Joseph T. Garman
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Increasing antibiotic resistance of pathogenic bacteria has complicated the treatment of bacterial infections. This has led to the increased mortality and morbidity of infections that were once manageable using common antibiotics. This can make simple surgeries very dangerous if were to become infected with bacteria that are resistant to our current antibiotics. There is an urgent need for the discovery of new antibiotics, thus in this study bacteria were isolated from soil samples to test for the presence of antimicrobial compounds against safe relatives of EKAPE pathogens by isolating bacteria cultures from soil found on the University of Dayton’s campus in hopes of finding some that produce antibiotics. soil samples were isolated and specific colonies were chosen to be purified and identified through an array of biochemical tests. Colonies were then sequenced to determine the exact species isolated. Antimicrobial compounds were extracted and tested for efficacy against safe relatives of the EKAPE pathogens. In addition, compounds were tested for toxicity against eukaryotic cells to confirm the safety of isolated antimicrobial compounds. This research provided a hands-on experience that enhanced the discovery of antibiotics in the field of microbiology.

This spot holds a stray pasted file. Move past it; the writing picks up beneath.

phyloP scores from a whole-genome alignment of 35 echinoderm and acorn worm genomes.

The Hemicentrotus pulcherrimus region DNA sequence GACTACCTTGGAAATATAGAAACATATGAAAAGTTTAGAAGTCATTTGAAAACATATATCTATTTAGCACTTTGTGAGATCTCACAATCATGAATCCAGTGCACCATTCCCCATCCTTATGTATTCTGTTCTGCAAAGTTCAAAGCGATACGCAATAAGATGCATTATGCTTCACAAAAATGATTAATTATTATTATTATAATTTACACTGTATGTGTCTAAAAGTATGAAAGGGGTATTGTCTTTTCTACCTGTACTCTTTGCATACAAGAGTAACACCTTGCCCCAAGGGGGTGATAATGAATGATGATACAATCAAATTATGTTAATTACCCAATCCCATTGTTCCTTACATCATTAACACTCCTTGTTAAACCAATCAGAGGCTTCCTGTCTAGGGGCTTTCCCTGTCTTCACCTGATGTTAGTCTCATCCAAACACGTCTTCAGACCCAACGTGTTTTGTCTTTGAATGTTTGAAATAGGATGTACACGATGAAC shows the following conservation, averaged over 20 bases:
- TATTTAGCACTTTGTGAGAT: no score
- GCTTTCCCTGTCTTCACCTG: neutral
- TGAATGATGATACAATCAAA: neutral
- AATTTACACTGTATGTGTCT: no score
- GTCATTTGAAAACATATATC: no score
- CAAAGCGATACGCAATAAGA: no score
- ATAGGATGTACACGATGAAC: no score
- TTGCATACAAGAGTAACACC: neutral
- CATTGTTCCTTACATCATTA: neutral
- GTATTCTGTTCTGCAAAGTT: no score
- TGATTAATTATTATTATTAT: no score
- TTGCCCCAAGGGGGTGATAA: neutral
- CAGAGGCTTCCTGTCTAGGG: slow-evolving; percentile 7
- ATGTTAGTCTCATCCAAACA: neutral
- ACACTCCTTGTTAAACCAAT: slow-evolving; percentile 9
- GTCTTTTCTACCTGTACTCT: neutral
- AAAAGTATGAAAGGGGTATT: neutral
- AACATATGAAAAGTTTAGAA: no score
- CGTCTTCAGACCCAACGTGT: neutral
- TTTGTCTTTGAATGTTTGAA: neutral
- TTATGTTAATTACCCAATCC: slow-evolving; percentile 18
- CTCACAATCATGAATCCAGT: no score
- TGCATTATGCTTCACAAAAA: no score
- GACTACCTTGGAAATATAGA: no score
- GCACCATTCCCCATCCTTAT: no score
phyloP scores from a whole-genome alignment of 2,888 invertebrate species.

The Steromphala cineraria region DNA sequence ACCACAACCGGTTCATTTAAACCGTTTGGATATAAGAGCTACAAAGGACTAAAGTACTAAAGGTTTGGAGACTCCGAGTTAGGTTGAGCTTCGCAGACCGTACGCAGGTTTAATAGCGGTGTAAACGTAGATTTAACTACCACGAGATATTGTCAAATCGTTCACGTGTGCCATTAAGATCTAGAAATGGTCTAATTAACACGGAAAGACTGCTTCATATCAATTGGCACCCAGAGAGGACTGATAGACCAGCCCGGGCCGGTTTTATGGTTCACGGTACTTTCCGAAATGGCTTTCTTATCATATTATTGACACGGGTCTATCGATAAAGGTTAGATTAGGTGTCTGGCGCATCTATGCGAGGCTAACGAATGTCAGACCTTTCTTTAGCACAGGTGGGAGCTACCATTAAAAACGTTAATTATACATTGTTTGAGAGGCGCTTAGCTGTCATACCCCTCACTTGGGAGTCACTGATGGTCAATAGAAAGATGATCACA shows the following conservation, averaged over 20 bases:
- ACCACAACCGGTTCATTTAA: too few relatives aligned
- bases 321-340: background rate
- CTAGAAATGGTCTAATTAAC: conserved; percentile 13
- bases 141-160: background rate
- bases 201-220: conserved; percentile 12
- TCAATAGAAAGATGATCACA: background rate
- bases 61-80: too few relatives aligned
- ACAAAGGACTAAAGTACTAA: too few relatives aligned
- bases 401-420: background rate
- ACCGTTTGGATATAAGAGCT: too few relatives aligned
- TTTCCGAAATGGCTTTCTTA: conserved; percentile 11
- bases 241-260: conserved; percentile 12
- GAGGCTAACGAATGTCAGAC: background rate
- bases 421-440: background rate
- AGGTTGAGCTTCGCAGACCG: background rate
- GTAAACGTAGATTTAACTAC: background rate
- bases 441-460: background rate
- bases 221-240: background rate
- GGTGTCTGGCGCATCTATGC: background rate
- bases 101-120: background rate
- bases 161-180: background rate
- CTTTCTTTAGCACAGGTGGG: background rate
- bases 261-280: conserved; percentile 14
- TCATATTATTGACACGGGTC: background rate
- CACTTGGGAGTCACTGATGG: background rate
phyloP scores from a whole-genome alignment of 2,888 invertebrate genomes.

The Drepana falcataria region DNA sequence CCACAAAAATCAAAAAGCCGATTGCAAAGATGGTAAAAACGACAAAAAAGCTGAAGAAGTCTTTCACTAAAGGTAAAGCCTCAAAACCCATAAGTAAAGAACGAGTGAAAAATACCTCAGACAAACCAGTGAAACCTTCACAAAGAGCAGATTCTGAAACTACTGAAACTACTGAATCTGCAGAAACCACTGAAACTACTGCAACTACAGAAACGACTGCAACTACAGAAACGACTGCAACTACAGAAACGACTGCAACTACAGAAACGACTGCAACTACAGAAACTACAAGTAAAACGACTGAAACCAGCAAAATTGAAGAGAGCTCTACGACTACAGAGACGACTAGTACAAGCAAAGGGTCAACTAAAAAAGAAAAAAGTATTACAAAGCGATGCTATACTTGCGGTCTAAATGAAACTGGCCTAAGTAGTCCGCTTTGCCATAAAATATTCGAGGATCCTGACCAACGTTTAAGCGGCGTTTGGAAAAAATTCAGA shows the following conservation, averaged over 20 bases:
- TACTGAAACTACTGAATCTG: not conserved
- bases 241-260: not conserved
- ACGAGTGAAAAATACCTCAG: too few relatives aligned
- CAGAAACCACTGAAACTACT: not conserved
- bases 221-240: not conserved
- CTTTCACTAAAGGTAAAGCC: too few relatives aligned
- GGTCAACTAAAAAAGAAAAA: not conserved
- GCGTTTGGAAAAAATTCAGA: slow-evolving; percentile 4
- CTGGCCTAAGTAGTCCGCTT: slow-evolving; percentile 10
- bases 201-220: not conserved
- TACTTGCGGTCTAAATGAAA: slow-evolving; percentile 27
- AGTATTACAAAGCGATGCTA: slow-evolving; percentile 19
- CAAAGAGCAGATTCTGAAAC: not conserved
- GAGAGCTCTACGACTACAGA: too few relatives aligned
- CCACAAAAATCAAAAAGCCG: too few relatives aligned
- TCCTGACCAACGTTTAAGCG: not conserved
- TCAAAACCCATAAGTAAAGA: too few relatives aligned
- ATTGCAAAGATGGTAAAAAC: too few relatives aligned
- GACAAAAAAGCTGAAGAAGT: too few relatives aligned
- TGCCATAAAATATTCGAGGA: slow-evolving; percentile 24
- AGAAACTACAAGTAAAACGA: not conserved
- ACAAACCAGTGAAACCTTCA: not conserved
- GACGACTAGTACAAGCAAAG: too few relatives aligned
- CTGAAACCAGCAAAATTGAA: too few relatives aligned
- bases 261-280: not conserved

Jessica Elizabeth Geyer, Mrigendra Rajput
Primary Advisor's Department
Stander Symposium project, College of Arts and Sciences
"Antibiotic discovery in soil" (2022). Stander Symposium Projects. 2419.